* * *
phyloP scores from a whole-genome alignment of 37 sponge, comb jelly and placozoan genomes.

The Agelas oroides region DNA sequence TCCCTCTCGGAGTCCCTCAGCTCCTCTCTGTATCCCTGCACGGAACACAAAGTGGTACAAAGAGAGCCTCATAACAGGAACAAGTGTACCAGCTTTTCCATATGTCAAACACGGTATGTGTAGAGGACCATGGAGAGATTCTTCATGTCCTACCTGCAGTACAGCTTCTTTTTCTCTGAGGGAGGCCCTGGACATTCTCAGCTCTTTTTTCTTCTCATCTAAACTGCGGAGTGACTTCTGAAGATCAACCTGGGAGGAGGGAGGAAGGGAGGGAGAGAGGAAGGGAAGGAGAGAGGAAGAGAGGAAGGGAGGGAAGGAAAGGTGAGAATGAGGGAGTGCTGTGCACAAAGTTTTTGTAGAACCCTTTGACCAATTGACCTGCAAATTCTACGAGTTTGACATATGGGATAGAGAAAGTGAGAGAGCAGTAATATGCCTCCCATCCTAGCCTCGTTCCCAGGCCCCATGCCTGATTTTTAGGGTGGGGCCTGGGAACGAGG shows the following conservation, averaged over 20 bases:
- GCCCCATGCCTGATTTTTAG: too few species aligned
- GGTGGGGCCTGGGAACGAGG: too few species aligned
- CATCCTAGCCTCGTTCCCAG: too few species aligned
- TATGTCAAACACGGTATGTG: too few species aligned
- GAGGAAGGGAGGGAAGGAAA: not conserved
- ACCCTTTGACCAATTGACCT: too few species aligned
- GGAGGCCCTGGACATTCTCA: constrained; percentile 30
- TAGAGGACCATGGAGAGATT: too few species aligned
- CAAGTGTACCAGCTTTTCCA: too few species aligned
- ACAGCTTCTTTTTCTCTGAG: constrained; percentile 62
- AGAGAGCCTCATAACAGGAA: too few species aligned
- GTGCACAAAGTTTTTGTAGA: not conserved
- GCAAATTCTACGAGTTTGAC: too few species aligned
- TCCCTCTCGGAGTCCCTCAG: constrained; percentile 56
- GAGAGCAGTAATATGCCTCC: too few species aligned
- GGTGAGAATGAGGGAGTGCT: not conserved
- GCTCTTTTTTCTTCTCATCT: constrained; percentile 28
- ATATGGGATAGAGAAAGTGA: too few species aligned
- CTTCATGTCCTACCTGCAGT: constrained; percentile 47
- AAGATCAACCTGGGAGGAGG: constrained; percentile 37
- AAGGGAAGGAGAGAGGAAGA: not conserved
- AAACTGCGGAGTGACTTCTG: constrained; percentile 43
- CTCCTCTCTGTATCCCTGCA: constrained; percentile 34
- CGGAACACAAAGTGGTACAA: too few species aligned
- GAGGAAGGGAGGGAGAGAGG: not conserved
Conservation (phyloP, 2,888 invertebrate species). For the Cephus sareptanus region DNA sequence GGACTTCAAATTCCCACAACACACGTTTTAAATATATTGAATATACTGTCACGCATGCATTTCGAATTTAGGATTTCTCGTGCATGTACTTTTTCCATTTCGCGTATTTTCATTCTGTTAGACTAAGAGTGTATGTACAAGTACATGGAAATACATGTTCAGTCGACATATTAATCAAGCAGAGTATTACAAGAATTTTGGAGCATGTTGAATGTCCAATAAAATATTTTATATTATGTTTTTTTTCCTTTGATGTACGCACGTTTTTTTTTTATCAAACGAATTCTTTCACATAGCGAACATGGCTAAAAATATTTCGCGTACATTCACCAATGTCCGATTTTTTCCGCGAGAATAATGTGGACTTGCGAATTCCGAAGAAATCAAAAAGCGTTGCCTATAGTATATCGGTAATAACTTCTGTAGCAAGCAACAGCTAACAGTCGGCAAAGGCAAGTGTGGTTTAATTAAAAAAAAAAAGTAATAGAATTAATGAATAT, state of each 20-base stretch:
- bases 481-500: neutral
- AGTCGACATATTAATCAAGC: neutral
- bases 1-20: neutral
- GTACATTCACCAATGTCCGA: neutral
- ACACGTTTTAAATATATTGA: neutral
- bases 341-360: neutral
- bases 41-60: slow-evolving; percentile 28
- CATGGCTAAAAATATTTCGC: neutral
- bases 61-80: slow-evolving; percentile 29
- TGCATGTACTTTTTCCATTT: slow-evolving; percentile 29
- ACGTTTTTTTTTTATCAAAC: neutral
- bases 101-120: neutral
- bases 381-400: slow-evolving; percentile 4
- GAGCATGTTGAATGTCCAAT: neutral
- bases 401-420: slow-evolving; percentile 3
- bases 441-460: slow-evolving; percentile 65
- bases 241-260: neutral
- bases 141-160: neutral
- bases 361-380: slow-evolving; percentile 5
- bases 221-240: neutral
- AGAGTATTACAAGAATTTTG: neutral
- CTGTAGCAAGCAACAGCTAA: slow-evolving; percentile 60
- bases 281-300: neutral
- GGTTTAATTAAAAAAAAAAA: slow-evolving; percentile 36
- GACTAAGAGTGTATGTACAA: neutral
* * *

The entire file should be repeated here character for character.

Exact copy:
phyloP scores from a whole-genome alignment of 37 sponge, comb jelly and placozoan genomes.

The Agelas oroides region DNA sequence TCCCTCTCGGAGTCCCTCAGCTCCTCTCTGTATCCCTGCACGGAACACAAAGTGGTACAAAGAGAGCCTCATAACAGGAACAAGTGTACCAGCTTTTCCATATGTCAAACACGGTATGTGTAGAGGACCATGGAGAGATTCTTCATGTCCTACCTGCAGTACAGCTTCTTTTTCTCTGAGGGAGGCCCTGGACATTCTCAGCTCTTTTTTCTTCTCATCTAAACTGCGGAGTGACTTCTGAAGATCAACCTGGGAGGAGGGAGGAAGGGAGGGAGAGAGGAAGGGAAGGAGAGAGGAAGAGAGGAAGGGAGGGAAGGAAAGGTGAGAATGAGGGAGTGCTGTGCACAAAGTTTTTGTAGAACCCTTTGACCAATTGACCTGCAAATTCTACGAGTTTGACATATGGGATAGAGAAAGTGAGAGAGCAGTAATATGCCTCCCATCCTAGCCTCGTTCCCAGGCCCCATGCCTGATTTTTAGGGTGGGGCCTGGGAACGAGG shows the following conservation, averaged over 20 bases:
- GCCCCATGCCTGATTTTTAG: too few species aligned
- GGTGGGGCCTGGGAACGAGG: too few species aligned
- CATCCTAGCCTCGTTCCCAG: too few species aligned
- TATGTCAAACACGGTATGTG: too few species aligned
- GAGGAAGGGAGGGAAGGAAA: not conserved
- ACCCTTTGACCAATTGACCT: too few species aligned
- GGAGGCCCTGGACATTCTCA: constrained; percentile 30
- TAGAGGACCATGGAGAGATT: too few species aligned
- CAAGTGTACCAGCTTTTCCA: too few species aligned
- ACAGCTTCTTTTTCTCTGAG: constrained; percentile 62
- AGAGAGCCTCATAACAGGAA: too few species aligned
- GTGCACAAAGTTTTTGTAGA: not conserved
- GCAAATTCTACGAGTTTGAC: too few species aligned
- TCCCTCTCGGAGTCCCTCAG: constrained; percentile 56
- GAGAGCAGTAATATGCCTCC: too few species aligned
- GGTGAGAATGAGGGAGTGCT: not conserved
- GCTCTTTTTTCTTCTCATCT: constrained; percentile 28
- ATATGGGATAGAGAAAGTGA: too few species aligned
- CTTCATGTCCTACCTGCAGT: constrained; percentile 47
- AAGATCAACCTGGGAGGAGG: constrained; percentile 37
- AAGGGAAGGAGAGAGGAAGA: not conserved
- AAACTGCGGAGTGACTTCTG: constrained; percentile 43
- CTCCTCTCTGTATCCCTGCA: constrained; percentile 34
- CGGAACACAAAGTGGTACAA: too few species aligned
- GAGGAAGGGAGGGAGAGAGG: not conserved
Conservation (phyloP, 2,888 invertebrate species). For the Cephus sareptanus region DNA sequence GGACTTCAAATTCCCACAACACACGTTTTAAATATATTGAATATACTGTCACGCATGCATTTCGAATTTAGGATTTCTCGTGCATGTACTTTTTCCATTTCGCGTATTTTCATTCTGTTAGACTAAGAGTGTATGTACAAGTACATGGAAATACATGTTCAGTCGACATATTAATCAAGCAGAGTATTACAAGAATTTTGGAGCATGTTGAATGTCCAATAAAATATTTTATATTATGTTTTTTTTCCTTTGATGTACGCACGTTTTTTTTTTATCAAACGAATTCTTTCACATAGCGAACATGGCTAAAAATATTTCGCGTACATTCACCAATGTCCGATTTTTTCCGCGAGAATAATGTGGACTTGCGAATTCCGAAGAAATCAAAAAGCGTTGCCTATAGTATATCGGTAATAACTTCTGTAGCAAGCAACAGCTAACAGTCGGCAAAGGCAAGTGTGGTTTAATTAAAAAAAAAAAGTAATAGAATTAATGAATAT, state of each 20-base stretch:
- bases 481-500: neutral
- AGTCGACATATTAATCAAGC: neutral
- bases 1-20: neutral
- GTACATTCACCAATGTCCGA: neutral
- ACACGTTTTAAATATATTGA: neutral
- bases 341-360: neutral
- bases 41-60: slow-evolving; percentile 28
- CATGGCTAAAAATATTTCGC: neutral
- bases 61-80: slow-evolving; percentile 29
- TGCATGTACTTTTTCCATTT: slow-evolving; percentile 29
- ACGTTTTTTTTTTATCAAAC: neutral
- bases 101-120: neutral
- bases 381-400: slow-evolving; percentile 4
- GAGCATGTTGAATGTCCAAT: neutral
- bases 401-420: slow-evolving; percentile 3
- bases 441-460: slow-evolving; percentile 65
- bases 241-260: neutral
- bases 141-160: neutral
- bases 361-380: slow-evolving; percentile 5
- bases 221-240: neutral
- AGAGTATTACAAGAATTTTG: neutral
- CTGTAGCAAGCAACAGCTAA: slow-evolving; percentile 60
- bases 281-300: neutral
- GGTTTAATTAAAAAAAAAAA: slow-evolving; percentile 36
- GACTAAGAGTGTATGTACAA: neutral